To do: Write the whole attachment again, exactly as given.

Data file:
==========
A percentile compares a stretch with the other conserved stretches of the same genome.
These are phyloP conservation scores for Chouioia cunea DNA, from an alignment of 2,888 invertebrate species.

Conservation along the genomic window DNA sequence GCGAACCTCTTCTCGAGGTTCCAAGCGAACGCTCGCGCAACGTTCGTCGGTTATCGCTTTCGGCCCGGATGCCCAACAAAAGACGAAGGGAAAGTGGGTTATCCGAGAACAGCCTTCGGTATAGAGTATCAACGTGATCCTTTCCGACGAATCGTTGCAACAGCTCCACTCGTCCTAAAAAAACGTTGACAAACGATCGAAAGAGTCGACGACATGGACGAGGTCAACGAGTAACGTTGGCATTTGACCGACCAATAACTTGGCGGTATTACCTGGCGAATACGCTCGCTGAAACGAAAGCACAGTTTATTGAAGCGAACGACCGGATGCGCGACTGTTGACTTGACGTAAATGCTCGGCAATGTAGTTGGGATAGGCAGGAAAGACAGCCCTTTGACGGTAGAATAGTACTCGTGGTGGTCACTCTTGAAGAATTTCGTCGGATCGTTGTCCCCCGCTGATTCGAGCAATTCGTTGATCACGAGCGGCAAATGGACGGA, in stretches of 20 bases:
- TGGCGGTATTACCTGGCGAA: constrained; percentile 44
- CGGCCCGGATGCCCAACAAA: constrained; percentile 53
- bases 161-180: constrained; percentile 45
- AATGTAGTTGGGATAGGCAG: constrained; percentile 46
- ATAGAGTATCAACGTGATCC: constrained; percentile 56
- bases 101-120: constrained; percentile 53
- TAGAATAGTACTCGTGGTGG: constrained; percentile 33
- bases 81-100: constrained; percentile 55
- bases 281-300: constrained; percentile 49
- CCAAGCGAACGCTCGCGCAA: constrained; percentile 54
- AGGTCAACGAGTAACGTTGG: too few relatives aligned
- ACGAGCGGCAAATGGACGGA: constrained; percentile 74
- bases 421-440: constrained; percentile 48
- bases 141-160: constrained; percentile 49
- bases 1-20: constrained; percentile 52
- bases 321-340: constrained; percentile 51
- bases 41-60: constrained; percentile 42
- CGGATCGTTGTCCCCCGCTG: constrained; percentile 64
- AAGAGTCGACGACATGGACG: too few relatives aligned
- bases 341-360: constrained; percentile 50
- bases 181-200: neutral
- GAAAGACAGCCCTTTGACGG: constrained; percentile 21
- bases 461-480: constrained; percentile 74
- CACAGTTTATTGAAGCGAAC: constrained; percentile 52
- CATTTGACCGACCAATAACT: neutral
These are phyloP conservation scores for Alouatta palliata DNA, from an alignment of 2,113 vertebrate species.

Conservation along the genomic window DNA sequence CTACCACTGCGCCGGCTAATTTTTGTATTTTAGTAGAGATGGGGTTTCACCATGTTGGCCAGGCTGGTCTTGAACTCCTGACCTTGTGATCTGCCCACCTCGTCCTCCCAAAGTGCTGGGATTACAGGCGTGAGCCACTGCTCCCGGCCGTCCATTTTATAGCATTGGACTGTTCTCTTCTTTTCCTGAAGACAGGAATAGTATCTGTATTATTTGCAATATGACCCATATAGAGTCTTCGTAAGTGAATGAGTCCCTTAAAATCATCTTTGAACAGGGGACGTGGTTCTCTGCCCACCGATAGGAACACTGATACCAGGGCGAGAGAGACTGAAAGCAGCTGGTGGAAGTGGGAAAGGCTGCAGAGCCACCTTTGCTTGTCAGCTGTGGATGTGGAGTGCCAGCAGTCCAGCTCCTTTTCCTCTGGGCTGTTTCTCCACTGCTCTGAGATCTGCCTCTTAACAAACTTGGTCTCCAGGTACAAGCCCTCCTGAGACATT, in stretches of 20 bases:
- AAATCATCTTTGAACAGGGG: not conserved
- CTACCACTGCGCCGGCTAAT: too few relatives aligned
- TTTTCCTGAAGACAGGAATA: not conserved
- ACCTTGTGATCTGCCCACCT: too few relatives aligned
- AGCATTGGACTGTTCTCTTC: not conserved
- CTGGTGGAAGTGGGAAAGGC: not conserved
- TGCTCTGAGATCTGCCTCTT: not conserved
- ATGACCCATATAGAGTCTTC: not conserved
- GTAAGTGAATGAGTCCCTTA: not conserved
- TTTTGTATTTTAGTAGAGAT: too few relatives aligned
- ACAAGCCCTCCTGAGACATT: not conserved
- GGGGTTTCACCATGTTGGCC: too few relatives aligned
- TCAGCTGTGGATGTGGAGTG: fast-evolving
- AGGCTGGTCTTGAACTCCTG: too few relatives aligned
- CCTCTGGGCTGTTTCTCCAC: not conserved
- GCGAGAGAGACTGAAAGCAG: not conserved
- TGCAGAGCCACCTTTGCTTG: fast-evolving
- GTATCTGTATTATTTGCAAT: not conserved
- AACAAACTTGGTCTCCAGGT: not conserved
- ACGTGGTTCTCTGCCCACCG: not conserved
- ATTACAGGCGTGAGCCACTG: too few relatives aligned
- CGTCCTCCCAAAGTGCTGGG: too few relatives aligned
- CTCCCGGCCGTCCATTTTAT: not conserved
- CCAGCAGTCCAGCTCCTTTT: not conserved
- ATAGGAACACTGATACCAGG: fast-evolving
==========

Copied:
A percentile compares a stretch with the other conserved stretches of the same genome.
These are phyloP conservation scores for Chouioia cunea DNA, from an alignment of 2,888 invertebrate species.

Conservation along the genomic window DNA sequence GCGAACCTCTTCTCGAGGTTCCAAGCGAACGCTCGCGCAACGTTCGTCGGTTATCGCTTTCGGCCCGGATGCCCAACAAAAGACGAAGGGAAAGTGGGTTATCCGAGAACAGCCTTCGGTATAGAGTATCAACGTGATCCTTTCCGACGAATCGTTGCAACAGCTCCACTCGTCCTAAAAAAACGTTGACAAACGATCGAAAGAGTCGACGACATGGACGAGGTCAACGAGTAACGTTGGCATTTGACCGACCAATAACTTGGCGGTATTACCTGGCGAATACGCTCGCTGAAACGAAAGCACAGTTTATTGAAGCGAACGACCGGATGCGCGACTGTTGACTTGACGTAAATGCTCGGCAATGTAGTTGGGATAGGCAGGAAAGACAGCCCTTTGACGGTAGAATAGTACTCGTGGTGGTCACTCTTGAAGAATTTCGTCGGATCGTTGTCCCCCGCTGATTCGAGCAATTCGTTGATCACGAGCGGCAAATGGACGGA, in stretches of 20 bases:
- TGGCGGTATTACCTGGCGAA: constrained; percentile 44
- CGGCCCGGATGCCCAACAAA: constrained; percentile 53
- bases 161-180: constrained; percentile 45
- AATGTAGTTGGGATAGGCAG: constrained; percentile 46
- ATAGAGTATCAACGTGATCC: constrained; percentile 56
- bases 101-120: constrained; percentile 53
- TAGAATAGTACTCGTGGTGG: constrained; percentile 33
- bases 81-100: constrained; percentile 55
- bases 281-300: constrained; percentile 49
- CCAAGCGAACGCTCGCGCAA: constrained; percentile 54
- AGGTCAACGAGTAACGTTGG: too few relatives aligned
- ACGAGCGGCAAATGGACGGA: constrained; percentile 74
- bases 421-440: constrained; percentile 48
- bases 141-160: constrained; percentile 49
- bases 1-20: constrained; percentile 52
- bases 321-340: constrained; percentile 51
- bases 41-60: constrained; percentile 42
- CGGATCGTTGTCCCCCGCTG: constrained; percentile 64
- AAGAGTCGACGACATGGACG: too few relatives aligned
- bases 341-360: constrained; percentile 50
- bases 181-200: neutral
- GAAAGACAGCCCTTTGACGG: constrained; percentile 21
- bases 461-480: constrained; percentile 74
- CACAGTTTATTGAAGCGAAC: constrained; percentile 52
- CATTTGACCGACCAATAACT: neutral
These are phyloP conservation scores for Alouatta palliata DNA, from an alignment of 2,113 vertebrate species.

Conservation along the genomic window DNA sequence CTACCACTGCGCCGGCTAATTTTTGTATTTTAGTAGAGATGGGGTTTCACCATGTTGGCCAGGCTGGTCTTGAACTCCTGACCTTGTGATCTGCCCACCTCGTCCTCCCAAAGTGCTGGGATTACAGGCGTGAGCCACTGCTCCCGGCCGTCCATTTTATAGCATTGGACTGTTCTCTTCTTTTCCTGAAGACAGGAATAGTATCTGTATTATTTGCAATATGACCCATATAGAGTCTTCGTAAGTGAATGAGTCCCTTAAAATCATCTTTGAACAGGGGACGTGGTTCTCTGCCCACCGATAGGAACACTGATACCAGGGCGAGAGAGACTGAAAGCAGCTGGTGGAAGTGGGAAAGGCTGCAGAGCCACCTTTGCTTGTCAGCTGTGGATGTGGAGTGCCAGCAGTCCAGCTCCTTTTCCTCTGGGCTGTTTCTCCACTGCTCTGAGATCTGCCTCTTAACAAACTTGGTCTCCAGGTACAAGCCCTCCTGAGACATT, in stretches of 20 bases:
- AAATCATCTTTGAACAGGGG: not conserved
- CTACCACTGCGCCGGCTAAT: too few relatives aligned
- TTTTCCTGAAGACAGGAATA: not conserved
- ACCTTGTGATCTGCCCACCT: too few relatives aligned
- AGCATTGGACTGTTCTCTTC: not conserved
- CTGGTGGAAGTGGGAAAGGC: not conserved
- TGCTCTGAGATCTGCCTCTT: not conserved
- ATGACCCATATAGAGTCTTC: not conserved
- GTAAGTGAATGAGTCCCTTA: not conserved
- TTTTGTATTTTAGTAGAGAT: too few relatives aligned
- ACAAGCCCTCCTGAGACATT: not conserved
- GGGGTTTCACCATGTTGGCC: too few relatives aligned
- TCAGCTGTGGATGTGGAGTG: fast-evolving
- AGGCTGGTCTTGAACTCCTG: too few relatives aligned
- CCTCTGGGCTGTTTCTCCAC: not conserved
- GCGAGAGAGACTGAAAGCAG: not conserved
- TGCAGAGCCACCTTTGCTTG: fast-evolving
- GTATCTGTATTATTTGCAAT: not conserved
- AACAAACTTGGTCTCCAGGT: not conserved
- ACGTGGTTCTCTGCCCACCG: not conserved
- ATTACAGGCGTGAGCCACTG: too few relatives aligned
- CGTCCTCCCAAAGTGCTGGG: too few relatives aligned
- CTCCCGGCCGTCCATTTTAT: not conserved
- CCAGCAGTCCAGCTCCTTTT: not conserved
- ATAGGAACACTGATACCAGG: fast-evolving